Crippled by the absence of a basic trainer aircraft, India will soon initial a deal to buy 75 Swiss-made Pilatus PC-7s.

After nearly a year’s wait, India's Cabinet Committee on Security (CCS) has approved the purchase of the PC-7 for the Indian air force’s rookie pilots.

“The Indian air force has an urgent requirement for 181 basic trainers ... and under the proposed deal 75 PC-7s will be acquired in fly-away condition, and the state-run Hindustan Aeronautics Ltd. [HAL] will license-build an additional 106 PC-7s,” a senior defense ministry official says.

The agreement, which is likely to be worth $700 million, is expected to be signed soon, the official says. Deliveries are expected to begin by mid-2013.

Pilatus will replace the 1988-vintage HPT-32 single-piston-engine trainers, which were grounded in 2009 following a series of crashes that claimed the lives of several pilots and trainees.

The IAF is currently training its young pilots on the Kiran Mk. II, an intermediate jet trainer.

The Pilatus aircraft was selected through a two-year competitive process involving other bidders such as Korea Aerospace Industries (KAI), Grob Aircraft of Germany, EADS PZL of Poland, Hawker Beechcraft of the U.S., Alenia Aermacchi of Italy and Aerostar of Romania.

The choice was eventually narrowed down to Korean Aircraft Industries, Hawker Beechcraft and Pilatus. The Swiss aircraft manufacturer emerged as the lowest bidder in 2011. However, KAI, which had fielded the KT-1 trainer, alleged that the defense ministry selected the Swiss aircraft even though its application was incomplete and not in accordance with defense procurement procedures.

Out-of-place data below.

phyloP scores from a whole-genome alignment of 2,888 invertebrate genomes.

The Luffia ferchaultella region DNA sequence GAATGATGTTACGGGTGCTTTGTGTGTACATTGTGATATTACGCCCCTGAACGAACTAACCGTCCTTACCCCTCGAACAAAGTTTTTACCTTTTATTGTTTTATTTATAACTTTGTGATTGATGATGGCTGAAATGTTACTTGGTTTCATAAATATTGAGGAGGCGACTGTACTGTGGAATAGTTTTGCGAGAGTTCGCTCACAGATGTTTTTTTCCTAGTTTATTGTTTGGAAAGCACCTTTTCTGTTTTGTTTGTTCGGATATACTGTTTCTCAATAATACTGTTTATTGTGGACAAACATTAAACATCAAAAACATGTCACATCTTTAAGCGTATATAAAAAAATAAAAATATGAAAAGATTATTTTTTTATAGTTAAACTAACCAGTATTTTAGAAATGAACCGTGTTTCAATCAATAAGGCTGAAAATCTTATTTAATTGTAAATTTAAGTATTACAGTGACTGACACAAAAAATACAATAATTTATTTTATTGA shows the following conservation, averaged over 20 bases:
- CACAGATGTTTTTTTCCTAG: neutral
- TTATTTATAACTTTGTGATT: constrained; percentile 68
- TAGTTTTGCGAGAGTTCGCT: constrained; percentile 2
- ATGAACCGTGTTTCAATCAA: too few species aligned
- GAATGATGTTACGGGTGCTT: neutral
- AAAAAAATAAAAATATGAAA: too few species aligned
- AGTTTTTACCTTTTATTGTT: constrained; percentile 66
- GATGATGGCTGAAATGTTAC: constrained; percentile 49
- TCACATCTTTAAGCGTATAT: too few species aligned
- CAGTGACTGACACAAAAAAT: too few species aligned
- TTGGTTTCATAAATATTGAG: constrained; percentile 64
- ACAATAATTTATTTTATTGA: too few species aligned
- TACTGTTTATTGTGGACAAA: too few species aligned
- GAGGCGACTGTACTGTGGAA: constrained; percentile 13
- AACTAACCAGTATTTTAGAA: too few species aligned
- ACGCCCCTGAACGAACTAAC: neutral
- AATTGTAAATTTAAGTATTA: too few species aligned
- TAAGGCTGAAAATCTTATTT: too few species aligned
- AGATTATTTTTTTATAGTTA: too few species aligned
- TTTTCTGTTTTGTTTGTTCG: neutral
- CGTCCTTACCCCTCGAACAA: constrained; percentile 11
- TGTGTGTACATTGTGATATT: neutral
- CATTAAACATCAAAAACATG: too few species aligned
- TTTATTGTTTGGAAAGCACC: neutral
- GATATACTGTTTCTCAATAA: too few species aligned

Defense Minister A. K. Antony informed parliament on May 2 that the KAI allegations were “devoid of merit.” The CCS, headed by Prime Minister Manmohan Singh, then approved the long-pending contract.

According to the pending deal, a separate contract on maintenance would be signed with HAL, which would jointly produce the aircraft.

A parliamentary panel last week noted that the IAF has just 255 trainers, instead of the 434 that had been inducted into service. Highlighting the “critical deficiency” of aircraft for the young IAF pilots, the panel also noted that the shortfall has impacted their flying skills.

“The critical deficiency of trainer aircraft and simulators is resulting in inadequate training of fighter pilots, leading to loss of life, which is a great loss to the families and the country as a whole,” the panel declared.

The defense minister also says that to enhance the pilots’ flying skills, the IAF will buy more simulators for the Hawk Advanced Jet Trainer (AJT).

“The Indian air force has already procured four simulators for Hawk Advanced Jet aircraft. Four more have been contracted. Further, eight simulators of Intermediate Jet Trainer [IJT] aircraft have also been contracted for,” Antony says.

The IAF  has a fleet of Hawks to provide Stage 3 flight training before the pilots move on to supersonic combat jets such as the MiG-21.

A senior IAF official tells Aviation Week that “advanced simulators are the need of the hour, as their use will drastically bring down the flying and fuel costs and, most importantly, reduce the loss of life and equipment.”